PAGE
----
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Brooklynites will have the unique opportunity to explore the historical Kings Theatre on Saturday, on one of only three currently scheduled tours of the Jewel of Flatbush Avenue.

Attendees will receive unfettered access to the newly renovated theater, initially designed to resemble a faux palace at Versailles with elegant staircases, marble floors, mahogany trim and a lavish rouge grand drape.

Barbra Streisand called it “one of those grand old movie palaces” — and indeed it was. When it opened in 1929, it was Brooklyn’s third-largest movie house with 3,676 seats. It hosted Vaudeville acts, silent films and talking pictures.

In addition to walking around the beautiful building, patrons will be able to learn the history of the theater and the backstory of its transformation. All of the tour guides are from the theatre’s neighboring community.

“Reliving the history of Kings as well as being a part of its present and future gives me a sense of pride knowing I’m continuing that history of being a pillar of Brooklyn,” said tour guide David Williams.

The 68,000-square-foot theater was seized by New York City for unpaid back property taxes and eventually closed in 1977. Its last film was about Bruce Lee.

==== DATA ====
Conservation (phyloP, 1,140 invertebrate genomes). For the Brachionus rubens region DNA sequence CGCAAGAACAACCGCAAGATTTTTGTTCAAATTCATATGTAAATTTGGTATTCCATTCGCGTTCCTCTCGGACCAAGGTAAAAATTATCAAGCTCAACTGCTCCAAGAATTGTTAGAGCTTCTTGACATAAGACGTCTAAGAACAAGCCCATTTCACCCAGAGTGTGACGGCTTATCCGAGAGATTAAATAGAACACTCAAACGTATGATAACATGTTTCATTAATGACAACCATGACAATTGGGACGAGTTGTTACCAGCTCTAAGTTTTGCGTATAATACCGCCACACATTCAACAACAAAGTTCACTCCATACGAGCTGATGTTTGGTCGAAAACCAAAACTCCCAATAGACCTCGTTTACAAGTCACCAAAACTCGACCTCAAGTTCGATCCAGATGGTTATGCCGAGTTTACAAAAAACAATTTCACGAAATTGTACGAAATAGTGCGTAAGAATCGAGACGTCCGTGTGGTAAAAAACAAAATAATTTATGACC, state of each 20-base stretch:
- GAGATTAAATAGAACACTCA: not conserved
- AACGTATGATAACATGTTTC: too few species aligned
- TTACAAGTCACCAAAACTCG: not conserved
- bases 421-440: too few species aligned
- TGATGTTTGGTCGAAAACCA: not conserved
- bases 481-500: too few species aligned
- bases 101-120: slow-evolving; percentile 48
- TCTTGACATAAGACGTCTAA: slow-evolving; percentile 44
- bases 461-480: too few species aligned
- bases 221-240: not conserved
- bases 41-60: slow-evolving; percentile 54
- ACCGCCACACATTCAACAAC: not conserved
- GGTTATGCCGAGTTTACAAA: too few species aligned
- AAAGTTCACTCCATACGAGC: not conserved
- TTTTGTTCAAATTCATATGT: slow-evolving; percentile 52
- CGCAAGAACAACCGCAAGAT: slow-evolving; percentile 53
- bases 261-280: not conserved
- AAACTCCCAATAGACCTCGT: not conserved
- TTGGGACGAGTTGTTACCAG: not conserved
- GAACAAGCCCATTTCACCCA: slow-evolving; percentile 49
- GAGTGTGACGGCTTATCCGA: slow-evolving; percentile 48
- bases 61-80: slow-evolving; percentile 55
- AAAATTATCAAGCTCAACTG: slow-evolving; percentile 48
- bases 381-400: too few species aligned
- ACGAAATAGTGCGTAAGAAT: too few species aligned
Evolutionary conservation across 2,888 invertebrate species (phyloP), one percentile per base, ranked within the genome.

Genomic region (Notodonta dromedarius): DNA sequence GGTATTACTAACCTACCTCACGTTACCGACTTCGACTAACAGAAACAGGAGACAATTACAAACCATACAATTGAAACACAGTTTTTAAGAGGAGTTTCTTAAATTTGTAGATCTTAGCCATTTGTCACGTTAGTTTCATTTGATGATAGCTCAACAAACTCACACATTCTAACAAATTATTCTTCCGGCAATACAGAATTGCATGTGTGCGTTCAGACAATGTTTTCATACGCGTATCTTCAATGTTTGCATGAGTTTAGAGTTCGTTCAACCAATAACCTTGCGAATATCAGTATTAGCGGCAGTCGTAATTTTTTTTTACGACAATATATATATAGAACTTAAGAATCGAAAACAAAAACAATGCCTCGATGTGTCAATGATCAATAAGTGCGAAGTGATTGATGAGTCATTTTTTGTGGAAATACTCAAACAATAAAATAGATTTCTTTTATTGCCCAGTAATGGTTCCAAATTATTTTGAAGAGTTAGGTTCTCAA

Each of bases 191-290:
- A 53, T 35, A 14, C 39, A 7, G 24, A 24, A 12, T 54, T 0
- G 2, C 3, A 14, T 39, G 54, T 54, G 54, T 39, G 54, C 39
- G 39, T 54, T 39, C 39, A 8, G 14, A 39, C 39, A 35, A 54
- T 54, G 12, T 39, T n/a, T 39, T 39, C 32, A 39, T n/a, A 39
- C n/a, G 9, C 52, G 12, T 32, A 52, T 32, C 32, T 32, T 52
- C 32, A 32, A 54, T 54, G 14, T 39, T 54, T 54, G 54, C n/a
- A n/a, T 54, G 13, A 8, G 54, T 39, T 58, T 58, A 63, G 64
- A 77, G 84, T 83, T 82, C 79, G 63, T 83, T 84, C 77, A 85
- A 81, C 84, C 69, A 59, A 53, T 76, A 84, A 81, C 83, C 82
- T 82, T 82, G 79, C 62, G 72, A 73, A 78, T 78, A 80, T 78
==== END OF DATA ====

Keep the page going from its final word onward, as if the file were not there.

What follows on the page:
For decades, it sat empty and fell into disrepair. Dust collected and the inside grew dilapidated from the elements.

In 2010, however, under the guidance of then Brooklyn Borough President Marty Markowitz, the theater underwent a $95 million renovation thanks to a group of city, state and private entities, including the city’s Economic Development Corporation and the Kings Theatre Redevelopment Company.
 

It was listed on the National Register of Historic Places in 2012 and reopened on Jan. 23, 2015, with the first performance starring Diana Ross on Feb 3.

“Brooklyn is a treasure box full of history and Kings Theatre is one of its brightest gems,” said tour guide Bil-Qis Coleman. “Being a part of its present is a gift. Being [part of] its future, gives me the chance to help it shine brighter. But being a voice to share its rich past is priceless. It’s history in the remaking.”

Tours will be given on June 29, July 20 and July 27. They start at 2 p.m. at 1027 Flatbush Ave. More tours are expected to be announced in August.

Follow reporter Scott Enman on Twitter

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